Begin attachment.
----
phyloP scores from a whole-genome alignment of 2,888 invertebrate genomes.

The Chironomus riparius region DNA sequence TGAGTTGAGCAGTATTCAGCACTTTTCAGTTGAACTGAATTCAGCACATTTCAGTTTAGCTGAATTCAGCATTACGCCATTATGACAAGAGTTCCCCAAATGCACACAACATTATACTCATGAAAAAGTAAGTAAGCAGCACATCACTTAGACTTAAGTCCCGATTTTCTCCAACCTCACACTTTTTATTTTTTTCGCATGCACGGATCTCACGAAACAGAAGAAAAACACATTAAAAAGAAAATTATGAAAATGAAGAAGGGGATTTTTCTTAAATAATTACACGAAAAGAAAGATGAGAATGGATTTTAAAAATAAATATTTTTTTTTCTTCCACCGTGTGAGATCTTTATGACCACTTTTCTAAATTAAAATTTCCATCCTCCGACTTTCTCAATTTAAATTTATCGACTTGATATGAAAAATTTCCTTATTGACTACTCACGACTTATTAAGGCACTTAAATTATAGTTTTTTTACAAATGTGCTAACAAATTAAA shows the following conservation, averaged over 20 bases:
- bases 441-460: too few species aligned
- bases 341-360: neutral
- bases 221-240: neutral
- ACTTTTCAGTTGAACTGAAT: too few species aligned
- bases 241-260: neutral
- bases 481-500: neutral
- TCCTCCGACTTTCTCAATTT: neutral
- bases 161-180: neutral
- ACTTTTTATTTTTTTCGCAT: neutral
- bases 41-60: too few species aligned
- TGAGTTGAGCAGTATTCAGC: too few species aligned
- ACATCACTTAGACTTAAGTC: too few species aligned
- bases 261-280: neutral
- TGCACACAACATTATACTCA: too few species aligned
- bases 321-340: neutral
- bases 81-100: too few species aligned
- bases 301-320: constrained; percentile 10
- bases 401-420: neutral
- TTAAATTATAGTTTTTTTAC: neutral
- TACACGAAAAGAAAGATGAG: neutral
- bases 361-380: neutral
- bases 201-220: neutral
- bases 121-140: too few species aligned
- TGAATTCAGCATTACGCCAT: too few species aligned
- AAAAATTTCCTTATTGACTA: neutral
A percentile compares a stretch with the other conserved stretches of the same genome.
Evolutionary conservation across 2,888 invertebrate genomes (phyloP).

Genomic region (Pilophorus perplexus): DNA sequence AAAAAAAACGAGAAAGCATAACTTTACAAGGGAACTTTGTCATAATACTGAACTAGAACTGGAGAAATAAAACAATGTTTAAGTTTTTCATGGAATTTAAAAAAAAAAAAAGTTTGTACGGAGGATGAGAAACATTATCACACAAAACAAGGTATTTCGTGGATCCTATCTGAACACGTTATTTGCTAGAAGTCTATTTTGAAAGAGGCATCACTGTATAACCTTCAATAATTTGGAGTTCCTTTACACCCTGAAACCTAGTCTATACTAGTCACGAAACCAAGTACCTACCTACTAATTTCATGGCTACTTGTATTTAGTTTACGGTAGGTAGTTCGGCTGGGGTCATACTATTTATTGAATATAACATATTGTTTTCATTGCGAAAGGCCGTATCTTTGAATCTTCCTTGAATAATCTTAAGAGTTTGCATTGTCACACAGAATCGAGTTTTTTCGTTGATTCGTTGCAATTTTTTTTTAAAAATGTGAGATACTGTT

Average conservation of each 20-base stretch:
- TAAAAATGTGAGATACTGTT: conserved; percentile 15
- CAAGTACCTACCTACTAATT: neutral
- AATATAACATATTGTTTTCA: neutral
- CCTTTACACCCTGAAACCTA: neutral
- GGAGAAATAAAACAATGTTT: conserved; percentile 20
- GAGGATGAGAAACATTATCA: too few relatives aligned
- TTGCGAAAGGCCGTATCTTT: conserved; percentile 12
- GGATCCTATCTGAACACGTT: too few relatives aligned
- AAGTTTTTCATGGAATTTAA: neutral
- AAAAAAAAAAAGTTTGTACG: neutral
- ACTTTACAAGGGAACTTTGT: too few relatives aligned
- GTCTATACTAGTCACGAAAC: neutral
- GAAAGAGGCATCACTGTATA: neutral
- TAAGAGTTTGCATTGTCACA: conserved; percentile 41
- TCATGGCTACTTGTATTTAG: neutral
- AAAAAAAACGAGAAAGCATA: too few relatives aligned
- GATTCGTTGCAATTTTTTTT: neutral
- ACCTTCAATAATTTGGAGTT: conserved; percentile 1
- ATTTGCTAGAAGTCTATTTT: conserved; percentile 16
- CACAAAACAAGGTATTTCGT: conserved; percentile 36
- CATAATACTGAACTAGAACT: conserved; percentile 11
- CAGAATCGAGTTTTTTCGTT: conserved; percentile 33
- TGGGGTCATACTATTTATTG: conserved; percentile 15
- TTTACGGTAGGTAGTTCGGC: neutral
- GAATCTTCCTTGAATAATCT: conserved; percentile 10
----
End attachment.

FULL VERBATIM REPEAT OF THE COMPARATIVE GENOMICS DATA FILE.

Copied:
phyloP scores from a whole-genome alignment of 2,888 invertebrate genomes.

The Chironomus riparius region DNA sequence TGAGTTGAGCAGTATTCAGCACTTTTCAGTTGAACTGAATTCAGCACATTTCAGTTTAGCTGAATTCAGCATTACGCCATTATGACAAGAGTTCCCCAAATGCACACAACATTATACTCATGAAAAAGTAAGTAAGCAGCACATCACTTAGACTTAAGTCCCGATTTTCTCCAACCTCACACTTTTTATTTTTTTCGCATGCACGGATCTCACGAAACAGAAGAAAAACACATTAAAAAGAAAATTATGAAAATGAAGAAGGGGATTTTTCTTAAATAATTACACGAAAAGAAAGATGAGAATGGATTTTAAAAATAAATATTTTTTTTTCTTCCACCGTGTGAGATCTTTATGACCACTTTTCTAAATTAAAATTTCCATCCTCCGACTTTCTCAATTTAAATTTATCGACTTGATATGAAAAATTTCCTTATTGACTACTCACGACTTATTAAGGCACTTAAATTATAGTTTTTTTACAAATGTGCTAACAAATTAAA shows the following conservation, averaged over 20 bases:
- bases 441-460: too few species aligned
- bases 341-360: neutral
- bases 221-240: neutral
- ACTTTTCAGTTGAACTGAAT: too few species aligned
- bases 241-260: neutral
- bases 481-500: neutral
- TCCTCCGACTTTCTCAATTT: neutral
- bases 161-180: neutral
- ACTTTTTATTTTTTTCGCAT: neutral
- bases 41-60: too few species aligned
- TGAGTTGAGCAGTATTCAGC: too few species aligned
- ACATCACTTAGACTTAAGTC: too few species aligned
- bases 261-280: neutral
- TGCACACAACATTATACTCA: too few species aligned
- bases 321-340: neutral
- bases 81-100: too few species aligned
- bases 301-320: constrained; percentile 10
- bases 401-420: neutral
- TTAAATTATAGTTTTTTTAC: neutral
- TACACGAAAAGAAAGATGAG: neutral
- bases 361-380: neutral
- bases 201-220: neutral
- bases 121-140: too few species aligned
- TGAATTCAGCATTACGCCAT: too few species aligned
- AAAAATTTCCTTATTGACTA: neutral
A percentile compares a stretch with the other conserved stretches of the same genome.
Evolutionary conservation across 2,888 invertebrate genomes (phyloP).

Genomic region (Pilophorus perplexus): DNA sequence AAAAAAAACGAGAAAGCATAACTTTACAAGGGAACTTTGTCATAATACTGAACTAGAACTGGAGAAATAAAACAATGTTTAAGTTTTTCATGGAATTTAAAAAAAAAAAAAGTTTGTACGGAGGATGAGAAACATTATCACACAAAACAAGGTATTTCGTGGATCCTATCTGAACACGTTATTTGCTAGAAGTCTATTTTGAAAGAGGCATCACTGTATAACCTTCAATAATTTGGAGTTCCTTTACACCCTGAAACCTAGTCTATACTAGTCACGAAACCAAGTACCTACCTACTAATTTCATGGCTACTTGTATTTAGTTTACGGTAGGTAGTTCGGCTGGGGTCATACTATTTATTGAATATAACATATTGTTTTCATTGCGAAAGGCCGTATCTTTGAATCTTCCTTGAATAATCTTAAGAGTTTGCATTGTCACACAGAATCGAGTTTTTTCGTTGATTCGTTGCAATTTTTTTTTAAAAATGTGAGATACTGTT

Average conservation of each 20-base stretch:
- TAAAAATGTGAGATACTGTT: conserved; percentile 15
- CAAGTACCTACCTACTAATT: neutral
- AATATAACATATTGTTTTCA: neutral
- CCTTTACACCCTGAAACCTA: neutral
- GGAGAAATAAAACAATGTTT: conserved; percentile 20
- GAGGATGAGAAACATTATCA: too few relatives aligned
- TTGCGAAAGGCCGTATCTTT: conserved; percentile 12
- GGATCCTATCTGAACACGTT: too few relatives aligned
- AAGTTTTTCATGGAATTTAA: neutral
- AAAAAAAAAAAGTTTGTACG: neutral
- ACTTTACAAGGGAACTTTGT: too few relatives aligned
- GTCTATACTAGTCACGAAAC: neutral
- GAAAGAGGCATCACTGTATA: neutral
- TAAGAGTTTGCATTGTCACA: conserved; percentile 41
- TCATGGCTACTTGTATTTAG: neutral
- AAAAAAAACGAGAAAGCATA: too few relatives aligned
- GATTCGTTGCAATTTTTTTT: neutral
- ACCTTCAATAATTTGGAGTT: conserved; percentile 1
- ATTTGCTAGAAGTCTATTTT: conserved; percentile 16
- CACAAAACAAGGTATTTCGT: conserved; percentile 36
- CATAATACTGAACTAGAACT: conserved; percentile 11
- CAGAATCGAGTTTTTTCGTT: conserved; percentile 33
- TGGGGTCATACTATTTATTG: conserved; percentile 15
- TTTACGGTAGGTAGTTCGGC: neutral
- GAATCTTCCTTGAATAATCT: conserved; percentile 10